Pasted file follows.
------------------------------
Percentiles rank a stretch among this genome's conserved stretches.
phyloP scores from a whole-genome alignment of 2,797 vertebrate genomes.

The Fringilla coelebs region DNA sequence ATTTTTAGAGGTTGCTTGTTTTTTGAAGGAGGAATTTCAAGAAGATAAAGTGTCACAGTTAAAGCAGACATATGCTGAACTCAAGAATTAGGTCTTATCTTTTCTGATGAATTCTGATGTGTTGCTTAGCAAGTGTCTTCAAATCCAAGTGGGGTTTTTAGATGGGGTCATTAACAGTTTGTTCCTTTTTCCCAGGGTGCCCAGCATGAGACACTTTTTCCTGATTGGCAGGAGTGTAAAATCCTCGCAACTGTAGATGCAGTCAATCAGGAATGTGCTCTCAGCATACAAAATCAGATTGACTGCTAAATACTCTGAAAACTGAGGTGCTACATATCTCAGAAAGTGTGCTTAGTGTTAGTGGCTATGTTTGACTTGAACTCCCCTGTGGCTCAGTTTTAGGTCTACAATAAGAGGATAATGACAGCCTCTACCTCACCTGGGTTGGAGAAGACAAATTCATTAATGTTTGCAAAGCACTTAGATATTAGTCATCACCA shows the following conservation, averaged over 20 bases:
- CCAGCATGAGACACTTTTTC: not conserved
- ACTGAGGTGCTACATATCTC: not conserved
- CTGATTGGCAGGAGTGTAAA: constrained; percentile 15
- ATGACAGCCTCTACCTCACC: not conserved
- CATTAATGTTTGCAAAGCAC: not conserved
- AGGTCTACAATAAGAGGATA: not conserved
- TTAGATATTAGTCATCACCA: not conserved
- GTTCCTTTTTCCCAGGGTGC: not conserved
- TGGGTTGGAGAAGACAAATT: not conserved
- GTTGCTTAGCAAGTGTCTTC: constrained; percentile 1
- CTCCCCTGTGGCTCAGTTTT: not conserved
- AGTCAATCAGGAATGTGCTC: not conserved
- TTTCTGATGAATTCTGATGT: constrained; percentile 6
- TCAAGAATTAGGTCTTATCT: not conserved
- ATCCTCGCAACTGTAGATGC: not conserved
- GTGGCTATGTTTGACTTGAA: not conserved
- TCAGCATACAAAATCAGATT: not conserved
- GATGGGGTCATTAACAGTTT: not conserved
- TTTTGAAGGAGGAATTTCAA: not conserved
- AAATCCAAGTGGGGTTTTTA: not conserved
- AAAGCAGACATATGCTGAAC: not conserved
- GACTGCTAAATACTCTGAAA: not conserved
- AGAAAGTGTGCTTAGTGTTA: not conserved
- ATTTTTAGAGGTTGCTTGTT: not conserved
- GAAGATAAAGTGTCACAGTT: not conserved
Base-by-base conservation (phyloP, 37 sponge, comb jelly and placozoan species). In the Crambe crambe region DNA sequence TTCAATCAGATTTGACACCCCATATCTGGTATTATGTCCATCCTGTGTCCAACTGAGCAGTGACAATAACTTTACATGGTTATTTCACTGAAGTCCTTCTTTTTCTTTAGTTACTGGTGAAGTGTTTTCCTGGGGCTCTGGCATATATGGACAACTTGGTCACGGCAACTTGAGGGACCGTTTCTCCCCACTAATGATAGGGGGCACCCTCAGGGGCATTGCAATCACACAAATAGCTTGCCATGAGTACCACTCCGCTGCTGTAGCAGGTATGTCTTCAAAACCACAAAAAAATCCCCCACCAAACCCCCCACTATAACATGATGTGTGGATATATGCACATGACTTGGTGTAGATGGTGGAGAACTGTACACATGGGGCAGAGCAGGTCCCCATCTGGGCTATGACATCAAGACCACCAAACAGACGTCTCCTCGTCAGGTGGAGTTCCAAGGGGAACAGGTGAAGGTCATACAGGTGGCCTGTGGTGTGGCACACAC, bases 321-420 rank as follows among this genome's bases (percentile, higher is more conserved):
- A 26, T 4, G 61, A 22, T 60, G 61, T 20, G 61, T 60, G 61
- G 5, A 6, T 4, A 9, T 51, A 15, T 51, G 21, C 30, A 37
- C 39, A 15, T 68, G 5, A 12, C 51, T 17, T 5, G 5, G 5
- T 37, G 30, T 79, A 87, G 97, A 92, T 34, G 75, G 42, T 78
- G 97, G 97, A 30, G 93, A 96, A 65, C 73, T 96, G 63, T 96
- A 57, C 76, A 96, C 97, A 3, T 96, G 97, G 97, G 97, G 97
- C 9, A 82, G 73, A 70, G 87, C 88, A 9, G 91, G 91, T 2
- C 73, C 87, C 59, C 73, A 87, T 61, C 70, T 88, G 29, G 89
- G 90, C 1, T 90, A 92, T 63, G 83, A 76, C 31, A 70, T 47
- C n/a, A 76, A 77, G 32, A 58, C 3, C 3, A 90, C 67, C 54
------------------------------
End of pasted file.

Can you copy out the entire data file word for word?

Percentiles rank a stretch among this genome's conserved stretches.
phyloP scores from a whole-genome alignment of 2,797 vertebrate genomes.

The Fringilla coelebs region DNA sequence ATTTTTAGAGGTTGCTTGTTTTTTGAAGGAGGAATTTCAAGAAGATAAAGTGTCACAGTTAAAGCAGACATATGCTGAACTCAAGAATTAGGTCTTATCTTTTCTGATGAATTCTGATGTGTTGCTTAGCAAGTGTCTTCAAATCCAAGTGGGGTTTTTAGATGGGGTCATTAACAGTTTGTTCCTTTTTCCCAGGGTGCCCAGCATGAGACACTTTTTCCTGATTGGCAGGAGTGTAAAATCCTCGCAACTGTAGATGCAGTCAATCAGGAATGTGCTCTCAGCATACAAAATCAGATTGACTGCTAAATACTCTGAAAACTGAGGTGCTACATATCTCAGAAAGTGTGCTTAGTGTTAGTGGCTATGTTTGACTTGAACTCCCCTGTGGCTCAGTTTTAGGTCTACAATAAGAGGATAATGACAGCCTCTACCTCACCTGGGTTGGAGAAGACAAATTCATTAATGTTTGCAAAGCACTTAGATATTAGTCATCACCA shows the following conservation, averaged over 20 bases:
- CCAGCATGAGACACTTTTTC: not conserved
- ACTGAGGTGCTACATATCTC: not conserved
- CTGATTGGCAGGAGTGTAAA: constrained; percentile 15
- ATGACAGCCTCTACCTCACC: not conserved
- CATTAATGTTTGCAAAGCAC: not conserved
- AGGTCTACAATAAGAGGATA: not conserved
- TTAGATATTAGTCATCACCA: not conserved
- GTTCCTTTTTCCCAGGGTGC: not conserved
- TGGGTTGGAGAAGACAAATT: not conserved
- GTTGCTTAGCAAGTGTCTTC: constrained; percentile 1
- CTCCCCTGTGGCTCAGTTTT: not conserved
- AGTCAATCAGGAATGTGCTC: not conserved
- TTTCTGATGAATTCTGATGT: constrained; percentile 6
- TCAAGAATTAGGTCTTATCT: not conserved
- ATCCTCGCAACTGTAGATGC: not conserved
- GTGGCTATGTTTGACTTGAA: not conserved
- TCAGCATACAAAATCAGATT: not conserved
- GATGGGGTCATTAACAGTTT: not conserved
- TTTTGAAGGAGGAATTTCAA: not conserved
- AAATCCAAGTGGGGTTTTTA: not conserved
- AAAGCAGACATATGCTGAAC: not conserved
- GACTGCTAAATACTCTGAAA: not conserved
- AGAAAGTGTGCTTAGTGTTA: not conserved
- ATTTTTAGAGGTTGCTTGTT: not conserved
- GAAGATAAAGTGTCACAGTT: not conserved
Base-by-base conservation (phyloP, 37 sponge, comb jelly and placozoan species). In the Crambe crambe region DNA sequence TTCAATCAGATTTGACACCCCATATCTGGTATTATGTCCATCCTGTGTCCAACTGAGCAGTGACAATAACTTTACATGGTTATTTCACTGAAGTCCTTCTTTTTCTTTAGTTACTGGTGAAGTGTTTTCCTGGGGCTCTGGCATATATGGACAACTTGGTCACGGCAACTTGAGGGACCGTTTCTCCCCACTAATGATAGGGGGCACCCTCAGGGGCATTGCAATCACACAAATAGCTTGCCATGAGTACCACTCCGCTGCTGTAGCAGGTATGTCTTCAAAACCACAAAAAAATCCCCCACCAAACCCCCCACTATAACATGATGTGTGGATATATGCACATGACTTGGTGTAGATGGTGGAGAACTGTACACATGGGGCAGAGCAGGTCCCCATCTGGGCTATGACATCAAGACCACCAAACAGACGTCTCCTCGTCAGGTGGAGTTCCAAGGGGAACAGGTGAAGGTCATACAGGTGGCCTGTGGTGTGGCACACAC, bases 321-420 rank as follows among this genome's bases (percentile, higher is more conserved):
- A 26, T 4, G 61, A 22, T 60, G 61, T 20, G 61, T 60, G 61
- G 5, A 6, T 4, A 9, T 51, A 15, T 51, G 21, C 30, A 37
- C 39, A 15, T 68, G 5, A 12, C 51, T 17, T 5, G 5, G 5
- T 37, G 30, T 79, A 87, G 97, A 92, T 34, G 75, G 42, T 78
- G 97, G 97, A 30, G 93, A 96, A 65, C 73, T 96, G 63, T 96
- A 57, C 76, A 96, C 97, A 3, T 96, G 97, G 97, G 97, G 97
- C 9, A 82, G 73, A 70, G 87, C 88, A 9, G 91, G 91, T 2
- C 73, C 87, C 59, C 73, A 87, T 61, C 70, T 88, G 29, G 89
- G 90, C 1, T 90, A 92, T 63, G 83, A 76, C 31, A 70, T 47
- C n/a, A 76, A 77, G 32, A 58, C 3, C 3, A 90, C 67, C 54